But for Walsh, the idea that one team should get to use a venue that will host national finals more regularly that other counties is unfair.
"The Croke Park thing - you've asked about fairness. Is it financial, or is it fairness? Break it down to players and what they're up against in a home venue or an away venue, and there's obviously a little advantage in a home venue.
"How much it is, it's hard to know. But over a longer time it's been proven that the home advantage is important for teams.
"Where has that changed? When I was playing myself Dublin had Parnell Park and that was a home. Croke Park at that time was a national stadium for whoever got to it.
"That's changed now because the Dubs have massive crowds following them.
"If you look at what the odds would be for two teams playing home and away - the exact same teams - there is different odds, and the odds would be almost double the odds of home and away."
With Dublin having won the last six All-Ireland titles in-a-row, there have been various suggestions on how to make the All-Ireland championship more competitive once more.
These have ranged from re-arranging the provinces and introducing a B All-Ireland championship, to reducing funding in the capital and splitting Dublin in two, three or even four.
Walsh is less pessimistic, and argues that although counties might need assistance in getting there, it's just a case of improving the structures that some of the other teams have in place that will help them challenge Dessie Farrell's side.
"There are counties that have numbers (and) there's a number of counties that have traditions. Galway are one of those. Mayo, Kerry, Tyrone, Donegal... there's loads of counties there.
"They need to get their game up level with what the Dubs are doing in organisation and to be fair to Dublin they've done that. It's up to the pretenders to come out of the pack and get their houses in order.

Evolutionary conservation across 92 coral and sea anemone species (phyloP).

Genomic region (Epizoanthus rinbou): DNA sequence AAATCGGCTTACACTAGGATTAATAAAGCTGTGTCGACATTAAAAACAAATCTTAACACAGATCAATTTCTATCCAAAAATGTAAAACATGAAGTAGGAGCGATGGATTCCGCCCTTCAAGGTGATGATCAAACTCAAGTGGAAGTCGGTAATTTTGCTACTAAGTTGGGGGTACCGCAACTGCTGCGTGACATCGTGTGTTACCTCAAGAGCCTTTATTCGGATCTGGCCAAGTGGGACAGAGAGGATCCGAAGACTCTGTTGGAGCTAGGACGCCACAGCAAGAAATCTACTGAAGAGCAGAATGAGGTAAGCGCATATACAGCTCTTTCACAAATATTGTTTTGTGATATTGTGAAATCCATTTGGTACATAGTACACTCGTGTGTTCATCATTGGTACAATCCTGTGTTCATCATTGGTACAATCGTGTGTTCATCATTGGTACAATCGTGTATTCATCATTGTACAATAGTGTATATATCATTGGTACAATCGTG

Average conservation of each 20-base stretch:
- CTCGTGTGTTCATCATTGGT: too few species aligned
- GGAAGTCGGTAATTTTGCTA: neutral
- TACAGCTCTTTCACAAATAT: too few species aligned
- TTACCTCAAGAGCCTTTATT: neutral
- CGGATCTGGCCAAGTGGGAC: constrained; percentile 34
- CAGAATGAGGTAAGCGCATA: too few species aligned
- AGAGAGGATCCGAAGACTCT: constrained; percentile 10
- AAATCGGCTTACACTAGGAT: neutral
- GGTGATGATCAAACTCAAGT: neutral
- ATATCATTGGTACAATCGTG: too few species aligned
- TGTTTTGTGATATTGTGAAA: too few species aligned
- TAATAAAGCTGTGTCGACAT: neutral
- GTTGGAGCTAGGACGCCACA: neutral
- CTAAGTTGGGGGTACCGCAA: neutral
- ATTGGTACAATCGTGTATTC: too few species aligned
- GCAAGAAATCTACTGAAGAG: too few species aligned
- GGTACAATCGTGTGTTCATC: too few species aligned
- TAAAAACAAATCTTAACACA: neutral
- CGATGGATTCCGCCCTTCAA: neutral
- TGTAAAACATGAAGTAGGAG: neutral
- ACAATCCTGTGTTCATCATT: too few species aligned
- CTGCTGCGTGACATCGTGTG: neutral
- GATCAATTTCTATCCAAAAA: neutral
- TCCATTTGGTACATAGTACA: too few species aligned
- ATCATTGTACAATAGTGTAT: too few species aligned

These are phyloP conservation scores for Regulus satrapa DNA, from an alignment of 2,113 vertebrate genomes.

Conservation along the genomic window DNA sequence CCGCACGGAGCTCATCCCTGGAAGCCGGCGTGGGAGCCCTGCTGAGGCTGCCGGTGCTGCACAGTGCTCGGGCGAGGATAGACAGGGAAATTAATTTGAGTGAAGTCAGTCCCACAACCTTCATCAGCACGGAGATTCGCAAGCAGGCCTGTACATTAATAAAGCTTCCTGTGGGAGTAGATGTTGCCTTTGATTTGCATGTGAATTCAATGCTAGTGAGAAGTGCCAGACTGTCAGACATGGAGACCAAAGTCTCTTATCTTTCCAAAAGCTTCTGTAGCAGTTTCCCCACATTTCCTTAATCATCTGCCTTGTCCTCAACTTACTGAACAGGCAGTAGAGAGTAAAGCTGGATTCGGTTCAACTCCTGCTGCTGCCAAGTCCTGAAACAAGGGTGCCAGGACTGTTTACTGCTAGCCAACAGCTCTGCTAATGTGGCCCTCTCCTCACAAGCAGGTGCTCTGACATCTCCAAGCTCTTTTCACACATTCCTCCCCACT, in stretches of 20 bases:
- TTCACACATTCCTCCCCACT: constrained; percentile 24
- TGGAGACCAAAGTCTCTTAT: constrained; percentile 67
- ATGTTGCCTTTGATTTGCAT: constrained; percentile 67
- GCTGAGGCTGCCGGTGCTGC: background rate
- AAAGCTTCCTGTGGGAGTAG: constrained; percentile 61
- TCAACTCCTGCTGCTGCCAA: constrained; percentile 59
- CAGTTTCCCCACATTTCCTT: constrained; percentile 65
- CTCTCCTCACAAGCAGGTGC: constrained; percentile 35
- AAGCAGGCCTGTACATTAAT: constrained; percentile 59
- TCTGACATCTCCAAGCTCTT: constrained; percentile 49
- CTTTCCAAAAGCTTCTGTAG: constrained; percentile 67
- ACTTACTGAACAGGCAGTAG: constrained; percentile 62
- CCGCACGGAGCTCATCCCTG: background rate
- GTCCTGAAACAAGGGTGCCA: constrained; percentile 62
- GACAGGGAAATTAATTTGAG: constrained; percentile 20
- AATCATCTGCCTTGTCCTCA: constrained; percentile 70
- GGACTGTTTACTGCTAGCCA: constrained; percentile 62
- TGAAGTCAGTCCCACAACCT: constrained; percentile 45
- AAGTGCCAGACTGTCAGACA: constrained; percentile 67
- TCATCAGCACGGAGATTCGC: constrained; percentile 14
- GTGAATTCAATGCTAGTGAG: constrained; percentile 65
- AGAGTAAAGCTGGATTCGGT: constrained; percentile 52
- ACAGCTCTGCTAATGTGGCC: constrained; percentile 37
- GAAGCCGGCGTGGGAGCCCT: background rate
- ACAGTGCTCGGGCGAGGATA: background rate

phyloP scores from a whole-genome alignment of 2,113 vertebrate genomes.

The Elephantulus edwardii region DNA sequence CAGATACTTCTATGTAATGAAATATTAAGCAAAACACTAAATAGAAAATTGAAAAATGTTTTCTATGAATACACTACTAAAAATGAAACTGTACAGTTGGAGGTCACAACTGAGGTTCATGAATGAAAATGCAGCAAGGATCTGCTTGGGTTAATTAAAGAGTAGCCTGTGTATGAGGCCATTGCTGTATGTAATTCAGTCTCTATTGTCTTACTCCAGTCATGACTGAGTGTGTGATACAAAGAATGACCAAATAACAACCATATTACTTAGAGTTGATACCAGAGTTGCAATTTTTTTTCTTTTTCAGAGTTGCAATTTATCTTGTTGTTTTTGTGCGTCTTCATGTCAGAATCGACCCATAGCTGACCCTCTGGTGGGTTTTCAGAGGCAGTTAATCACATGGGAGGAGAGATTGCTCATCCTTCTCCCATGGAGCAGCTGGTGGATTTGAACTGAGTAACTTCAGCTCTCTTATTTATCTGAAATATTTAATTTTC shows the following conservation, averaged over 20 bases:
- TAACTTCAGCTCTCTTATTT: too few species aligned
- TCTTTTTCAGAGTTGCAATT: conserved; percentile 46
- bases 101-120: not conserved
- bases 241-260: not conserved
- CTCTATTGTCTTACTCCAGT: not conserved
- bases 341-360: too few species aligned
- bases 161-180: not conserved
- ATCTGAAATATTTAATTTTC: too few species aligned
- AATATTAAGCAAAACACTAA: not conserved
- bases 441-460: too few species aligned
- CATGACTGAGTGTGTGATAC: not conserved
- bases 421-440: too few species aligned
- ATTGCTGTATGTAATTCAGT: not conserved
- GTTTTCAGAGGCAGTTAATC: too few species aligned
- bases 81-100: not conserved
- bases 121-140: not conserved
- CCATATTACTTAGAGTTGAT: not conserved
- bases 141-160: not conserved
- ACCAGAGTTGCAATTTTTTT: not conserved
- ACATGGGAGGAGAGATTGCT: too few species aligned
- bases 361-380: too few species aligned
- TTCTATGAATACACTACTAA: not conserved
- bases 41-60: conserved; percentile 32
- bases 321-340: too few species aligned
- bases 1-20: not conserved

"You'd talk about getting certain people in certain jobs or roles that are qualified. It's almost like a business now to be able to prepare like the Dubs are preparing.
"The Dubs aren't coming back (down) so it's up to the bigger counties to push the boat out, get their structures together and close the gap.
"The alumni, ex-players, there's business people that would love to be invited in to help out. There's some great supporters of every county there.
"Anybody who is doing the work in the counties is putting a lot of voluntary work and time into it. But I just feel there could be an awful lot more structure to getting the best people around you (and) to get them in to help out.
"Make it an open area for people to feel welcome in and bring their talents with them - it's not all about football.
"The Dubs are well organised around the backroom team. Everybody, and no more than us as management, you have to review what you're at.
"If you can review and see where you can improve, and be open-minded about it that you're not always doing it right... try to take it from other sports and see where you can improve.
"That's where the bigger counties have to go to catch the Dubs."